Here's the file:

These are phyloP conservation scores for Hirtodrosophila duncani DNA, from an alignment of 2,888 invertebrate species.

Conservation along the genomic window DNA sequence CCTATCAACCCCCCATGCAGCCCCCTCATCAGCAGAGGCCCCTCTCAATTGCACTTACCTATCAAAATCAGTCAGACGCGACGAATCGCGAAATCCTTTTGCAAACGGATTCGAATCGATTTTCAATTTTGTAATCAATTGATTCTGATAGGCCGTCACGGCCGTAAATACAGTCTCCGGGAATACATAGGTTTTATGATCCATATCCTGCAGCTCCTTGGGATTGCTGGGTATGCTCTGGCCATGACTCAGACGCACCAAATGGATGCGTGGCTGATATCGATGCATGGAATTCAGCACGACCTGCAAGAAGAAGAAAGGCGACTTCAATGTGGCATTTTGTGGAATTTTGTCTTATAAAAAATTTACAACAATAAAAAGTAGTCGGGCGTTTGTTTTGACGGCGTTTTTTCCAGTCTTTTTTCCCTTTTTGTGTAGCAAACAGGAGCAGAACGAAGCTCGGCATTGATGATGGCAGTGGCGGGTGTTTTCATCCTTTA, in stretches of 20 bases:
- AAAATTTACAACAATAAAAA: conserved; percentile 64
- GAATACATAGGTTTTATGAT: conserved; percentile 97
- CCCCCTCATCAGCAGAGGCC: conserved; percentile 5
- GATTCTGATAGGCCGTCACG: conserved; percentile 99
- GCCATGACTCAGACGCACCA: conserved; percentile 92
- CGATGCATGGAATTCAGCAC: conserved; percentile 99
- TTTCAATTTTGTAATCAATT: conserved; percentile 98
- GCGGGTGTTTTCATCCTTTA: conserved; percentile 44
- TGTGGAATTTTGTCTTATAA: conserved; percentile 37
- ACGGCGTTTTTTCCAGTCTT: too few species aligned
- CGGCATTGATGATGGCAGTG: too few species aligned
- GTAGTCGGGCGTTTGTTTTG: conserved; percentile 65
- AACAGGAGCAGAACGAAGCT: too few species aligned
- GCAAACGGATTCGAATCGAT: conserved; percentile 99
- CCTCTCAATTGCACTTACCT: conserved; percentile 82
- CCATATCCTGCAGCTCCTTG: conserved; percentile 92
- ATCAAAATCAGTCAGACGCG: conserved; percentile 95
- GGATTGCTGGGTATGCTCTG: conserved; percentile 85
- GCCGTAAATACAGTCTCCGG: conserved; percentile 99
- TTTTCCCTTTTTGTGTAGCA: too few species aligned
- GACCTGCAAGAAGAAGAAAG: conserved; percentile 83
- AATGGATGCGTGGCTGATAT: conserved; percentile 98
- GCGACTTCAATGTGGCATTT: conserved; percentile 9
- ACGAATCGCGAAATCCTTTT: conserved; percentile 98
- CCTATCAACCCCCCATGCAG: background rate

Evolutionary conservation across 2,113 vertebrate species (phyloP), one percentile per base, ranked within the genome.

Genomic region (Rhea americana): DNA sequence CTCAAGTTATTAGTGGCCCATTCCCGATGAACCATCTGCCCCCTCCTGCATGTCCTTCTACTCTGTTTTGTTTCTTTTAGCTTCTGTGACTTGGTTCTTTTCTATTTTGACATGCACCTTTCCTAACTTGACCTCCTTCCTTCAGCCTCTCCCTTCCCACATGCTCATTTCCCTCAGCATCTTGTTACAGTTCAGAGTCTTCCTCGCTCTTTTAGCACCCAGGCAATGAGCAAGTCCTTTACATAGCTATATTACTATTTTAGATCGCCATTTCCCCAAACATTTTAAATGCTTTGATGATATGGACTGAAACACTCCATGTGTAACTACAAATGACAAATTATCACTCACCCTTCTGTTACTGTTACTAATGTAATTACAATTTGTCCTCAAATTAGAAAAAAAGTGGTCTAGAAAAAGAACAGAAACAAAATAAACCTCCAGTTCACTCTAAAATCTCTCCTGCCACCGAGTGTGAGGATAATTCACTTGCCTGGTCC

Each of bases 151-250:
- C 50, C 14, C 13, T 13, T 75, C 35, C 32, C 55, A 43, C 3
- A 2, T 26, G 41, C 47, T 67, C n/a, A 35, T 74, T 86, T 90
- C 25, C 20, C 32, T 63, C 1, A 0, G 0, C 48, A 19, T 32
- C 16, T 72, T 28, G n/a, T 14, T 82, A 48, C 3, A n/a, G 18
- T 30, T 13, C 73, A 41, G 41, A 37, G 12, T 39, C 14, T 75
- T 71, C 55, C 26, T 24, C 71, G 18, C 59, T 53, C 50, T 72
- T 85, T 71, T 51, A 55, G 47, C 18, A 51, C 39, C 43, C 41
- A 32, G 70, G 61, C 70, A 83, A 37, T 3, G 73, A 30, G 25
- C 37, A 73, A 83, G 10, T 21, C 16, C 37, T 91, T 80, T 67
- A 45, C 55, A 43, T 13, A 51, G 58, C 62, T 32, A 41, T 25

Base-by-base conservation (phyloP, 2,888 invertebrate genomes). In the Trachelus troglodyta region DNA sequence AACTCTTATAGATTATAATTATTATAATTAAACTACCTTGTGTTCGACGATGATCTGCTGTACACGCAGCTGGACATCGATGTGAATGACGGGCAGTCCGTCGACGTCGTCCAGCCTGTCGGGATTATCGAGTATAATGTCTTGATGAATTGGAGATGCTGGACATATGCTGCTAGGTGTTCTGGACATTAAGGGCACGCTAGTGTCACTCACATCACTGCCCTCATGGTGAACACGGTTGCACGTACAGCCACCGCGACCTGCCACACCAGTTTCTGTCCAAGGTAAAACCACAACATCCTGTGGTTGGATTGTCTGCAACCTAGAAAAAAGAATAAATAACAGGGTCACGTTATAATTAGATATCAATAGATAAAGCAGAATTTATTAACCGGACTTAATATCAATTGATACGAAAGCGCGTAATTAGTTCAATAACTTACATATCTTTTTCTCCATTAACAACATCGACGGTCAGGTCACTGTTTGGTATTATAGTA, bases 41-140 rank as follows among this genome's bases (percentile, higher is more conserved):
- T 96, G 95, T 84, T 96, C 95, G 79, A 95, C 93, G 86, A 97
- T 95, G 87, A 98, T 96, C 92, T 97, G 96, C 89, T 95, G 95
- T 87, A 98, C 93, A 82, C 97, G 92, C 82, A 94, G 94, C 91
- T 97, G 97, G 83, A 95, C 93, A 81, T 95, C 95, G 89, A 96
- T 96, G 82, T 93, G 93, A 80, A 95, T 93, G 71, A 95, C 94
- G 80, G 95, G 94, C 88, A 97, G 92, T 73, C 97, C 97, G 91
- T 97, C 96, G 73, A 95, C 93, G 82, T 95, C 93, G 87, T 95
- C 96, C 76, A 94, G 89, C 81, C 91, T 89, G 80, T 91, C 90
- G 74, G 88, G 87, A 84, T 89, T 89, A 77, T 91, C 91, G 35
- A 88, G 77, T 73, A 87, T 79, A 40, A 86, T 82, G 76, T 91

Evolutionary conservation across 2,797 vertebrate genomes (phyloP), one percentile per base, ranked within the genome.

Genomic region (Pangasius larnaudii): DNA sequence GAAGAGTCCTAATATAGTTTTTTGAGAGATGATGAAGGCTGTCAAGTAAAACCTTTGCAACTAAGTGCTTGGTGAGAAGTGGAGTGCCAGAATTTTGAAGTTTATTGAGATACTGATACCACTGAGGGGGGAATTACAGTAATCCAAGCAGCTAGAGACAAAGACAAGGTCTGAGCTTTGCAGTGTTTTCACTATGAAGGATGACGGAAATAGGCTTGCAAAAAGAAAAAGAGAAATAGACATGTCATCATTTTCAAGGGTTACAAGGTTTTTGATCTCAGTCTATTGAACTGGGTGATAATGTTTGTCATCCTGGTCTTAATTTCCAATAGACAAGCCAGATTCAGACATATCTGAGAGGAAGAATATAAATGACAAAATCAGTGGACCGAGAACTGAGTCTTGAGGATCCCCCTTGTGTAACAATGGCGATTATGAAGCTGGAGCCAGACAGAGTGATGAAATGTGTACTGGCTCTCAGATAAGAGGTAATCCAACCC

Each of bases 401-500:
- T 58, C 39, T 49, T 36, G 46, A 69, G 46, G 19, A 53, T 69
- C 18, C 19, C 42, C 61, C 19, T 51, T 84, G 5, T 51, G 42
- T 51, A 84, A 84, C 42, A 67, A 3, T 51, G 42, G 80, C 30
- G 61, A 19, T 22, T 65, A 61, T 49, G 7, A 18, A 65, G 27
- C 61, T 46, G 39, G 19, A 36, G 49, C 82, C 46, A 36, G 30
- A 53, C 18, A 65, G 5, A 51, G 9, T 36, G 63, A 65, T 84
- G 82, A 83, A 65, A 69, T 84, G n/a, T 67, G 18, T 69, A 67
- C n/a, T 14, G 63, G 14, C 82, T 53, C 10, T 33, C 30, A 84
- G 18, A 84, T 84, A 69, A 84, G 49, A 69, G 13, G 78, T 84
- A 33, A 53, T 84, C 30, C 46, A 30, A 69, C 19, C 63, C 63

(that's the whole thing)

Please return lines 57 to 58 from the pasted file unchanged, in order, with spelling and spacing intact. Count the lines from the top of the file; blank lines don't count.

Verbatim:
- T 51, A 84, A 84, C 42, A 67, A 3, T 51, G 42, G 80, C 30
- G 61, A 19, T 22, T 65, A 61, T 49, G 7, A 18, A 65, G 27